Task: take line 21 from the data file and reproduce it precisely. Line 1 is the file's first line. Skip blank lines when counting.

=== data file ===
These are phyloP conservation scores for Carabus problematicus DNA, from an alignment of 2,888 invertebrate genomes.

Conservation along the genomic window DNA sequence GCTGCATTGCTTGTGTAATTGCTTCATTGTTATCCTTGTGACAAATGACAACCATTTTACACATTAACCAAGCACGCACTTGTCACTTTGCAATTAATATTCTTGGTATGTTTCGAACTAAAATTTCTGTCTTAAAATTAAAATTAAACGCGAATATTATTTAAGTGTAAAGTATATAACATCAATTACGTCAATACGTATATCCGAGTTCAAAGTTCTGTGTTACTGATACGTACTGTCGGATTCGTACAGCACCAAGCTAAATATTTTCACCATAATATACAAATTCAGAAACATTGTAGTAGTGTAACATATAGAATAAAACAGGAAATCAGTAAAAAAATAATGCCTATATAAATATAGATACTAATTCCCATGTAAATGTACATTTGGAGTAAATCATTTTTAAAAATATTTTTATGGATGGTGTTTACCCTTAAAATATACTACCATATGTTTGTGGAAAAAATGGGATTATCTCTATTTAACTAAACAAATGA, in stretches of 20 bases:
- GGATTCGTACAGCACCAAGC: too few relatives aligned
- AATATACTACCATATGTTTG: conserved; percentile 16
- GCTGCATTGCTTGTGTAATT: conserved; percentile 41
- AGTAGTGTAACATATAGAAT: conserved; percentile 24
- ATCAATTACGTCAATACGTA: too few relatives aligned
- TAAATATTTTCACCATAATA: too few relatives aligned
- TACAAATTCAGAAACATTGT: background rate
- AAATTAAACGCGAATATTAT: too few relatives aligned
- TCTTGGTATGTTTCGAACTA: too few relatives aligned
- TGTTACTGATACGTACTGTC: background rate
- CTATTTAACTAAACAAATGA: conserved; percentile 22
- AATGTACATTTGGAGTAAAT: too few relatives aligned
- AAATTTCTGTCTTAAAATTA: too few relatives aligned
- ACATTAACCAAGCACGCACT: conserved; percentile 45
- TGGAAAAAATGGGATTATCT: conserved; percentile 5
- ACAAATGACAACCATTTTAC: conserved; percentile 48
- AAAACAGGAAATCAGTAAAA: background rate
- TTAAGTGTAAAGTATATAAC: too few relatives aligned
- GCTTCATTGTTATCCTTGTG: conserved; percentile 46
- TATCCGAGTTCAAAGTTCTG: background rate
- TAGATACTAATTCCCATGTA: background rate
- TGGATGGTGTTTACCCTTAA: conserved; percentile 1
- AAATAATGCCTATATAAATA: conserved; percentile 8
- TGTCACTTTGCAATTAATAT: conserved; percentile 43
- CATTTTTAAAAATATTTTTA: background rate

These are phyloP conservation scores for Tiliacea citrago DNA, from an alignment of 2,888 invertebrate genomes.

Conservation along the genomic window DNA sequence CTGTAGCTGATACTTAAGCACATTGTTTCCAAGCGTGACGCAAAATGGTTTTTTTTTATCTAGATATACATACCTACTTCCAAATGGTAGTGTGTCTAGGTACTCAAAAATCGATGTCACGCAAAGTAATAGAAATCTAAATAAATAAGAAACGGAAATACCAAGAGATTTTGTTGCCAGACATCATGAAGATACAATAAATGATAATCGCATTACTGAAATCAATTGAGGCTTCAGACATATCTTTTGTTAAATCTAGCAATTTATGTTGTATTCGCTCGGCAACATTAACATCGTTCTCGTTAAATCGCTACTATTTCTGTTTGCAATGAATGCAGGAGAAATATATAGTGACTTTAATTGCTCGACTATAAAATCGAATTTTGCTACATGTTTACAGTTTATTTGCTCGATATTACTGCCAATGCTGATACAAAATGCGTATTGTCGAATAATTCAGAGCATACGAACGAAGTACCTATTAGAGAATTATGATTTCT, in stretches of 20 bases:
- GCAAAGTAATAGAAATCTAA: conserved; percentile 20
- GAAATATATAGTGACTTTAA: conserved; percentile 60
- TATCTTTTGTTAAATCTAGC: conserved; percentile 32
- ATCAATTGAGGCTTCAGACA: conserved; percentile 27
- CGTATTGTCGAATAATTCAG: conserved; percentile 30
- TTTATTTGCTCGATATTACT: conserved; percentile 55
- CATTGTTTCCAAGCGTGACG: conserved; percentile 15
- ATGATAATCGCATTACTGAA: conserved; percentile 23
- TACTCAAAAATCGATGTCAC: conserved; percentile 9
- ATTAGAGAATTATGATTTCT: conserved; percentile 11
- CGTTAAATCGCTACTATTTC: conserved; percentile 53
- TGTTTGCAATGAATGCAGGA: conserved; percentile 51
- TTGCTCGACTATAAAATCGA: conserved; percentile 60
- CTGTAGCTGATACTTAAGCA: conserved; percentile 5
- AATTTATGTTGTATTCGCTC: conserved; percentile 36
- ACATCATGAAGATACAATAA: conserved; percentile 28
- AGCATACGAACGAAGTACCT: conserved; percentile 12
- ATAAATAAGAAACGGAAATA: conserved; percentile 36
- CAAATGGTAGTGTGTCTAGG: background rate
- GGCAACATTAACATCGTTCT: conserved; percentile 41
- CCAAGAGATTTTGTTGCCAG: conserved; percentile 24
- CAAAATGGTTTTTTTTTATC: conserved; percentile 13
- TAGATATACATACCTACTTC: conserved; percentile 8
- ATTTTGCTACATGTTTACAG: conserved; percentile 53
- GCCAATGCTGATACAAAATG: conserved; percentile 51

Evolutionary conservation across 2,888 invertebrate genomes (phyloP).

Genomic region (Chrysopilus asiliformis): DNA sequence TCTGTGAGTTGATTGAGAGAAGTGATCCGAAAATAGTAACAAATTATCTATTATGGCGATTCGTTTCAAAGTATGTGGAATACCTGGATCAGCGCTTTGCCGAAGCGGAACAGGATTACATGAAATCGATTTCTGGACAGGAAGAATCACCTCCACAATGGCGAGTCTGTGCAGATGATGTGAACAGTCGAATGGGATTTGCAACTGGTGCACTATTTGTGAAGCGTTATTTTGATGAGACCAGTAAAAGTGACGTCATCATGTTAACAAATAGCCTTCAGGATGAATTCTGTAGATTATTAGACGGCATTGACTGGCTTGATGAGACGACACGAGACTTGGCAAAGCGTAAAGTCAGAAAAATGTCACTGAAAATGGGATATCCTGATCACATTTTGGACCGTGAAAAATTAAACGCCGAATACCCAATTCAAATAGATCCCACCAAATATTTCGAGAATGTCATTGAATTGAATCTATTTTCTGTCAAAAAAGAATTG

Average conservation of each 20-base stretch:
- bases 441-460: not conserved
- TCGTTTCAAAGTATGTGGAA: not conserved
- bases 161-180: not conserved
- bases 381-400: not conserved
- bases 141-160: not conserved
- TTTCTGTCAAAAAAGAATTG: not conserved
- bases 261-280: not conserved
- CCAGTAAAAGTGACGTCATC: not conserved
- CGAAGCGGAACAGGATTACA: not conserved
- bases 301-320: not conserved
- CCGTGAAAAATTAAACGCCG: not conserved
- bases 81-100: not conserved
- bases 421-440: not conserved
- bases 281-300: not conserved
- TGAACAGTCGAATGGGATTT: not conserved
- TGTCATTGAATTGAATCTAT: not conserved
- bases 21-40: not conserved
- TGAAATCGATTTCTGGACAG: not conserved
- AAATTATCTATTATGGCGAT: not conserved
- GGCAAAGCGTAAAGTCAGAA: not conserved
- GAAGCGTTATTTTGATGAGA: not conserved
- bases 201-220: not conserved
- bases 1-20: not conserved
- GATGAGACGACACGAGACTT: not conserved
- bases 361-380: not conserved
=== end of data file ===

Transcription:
- GCTTCATTGTTATCCTTGTG: conserved; percentile 46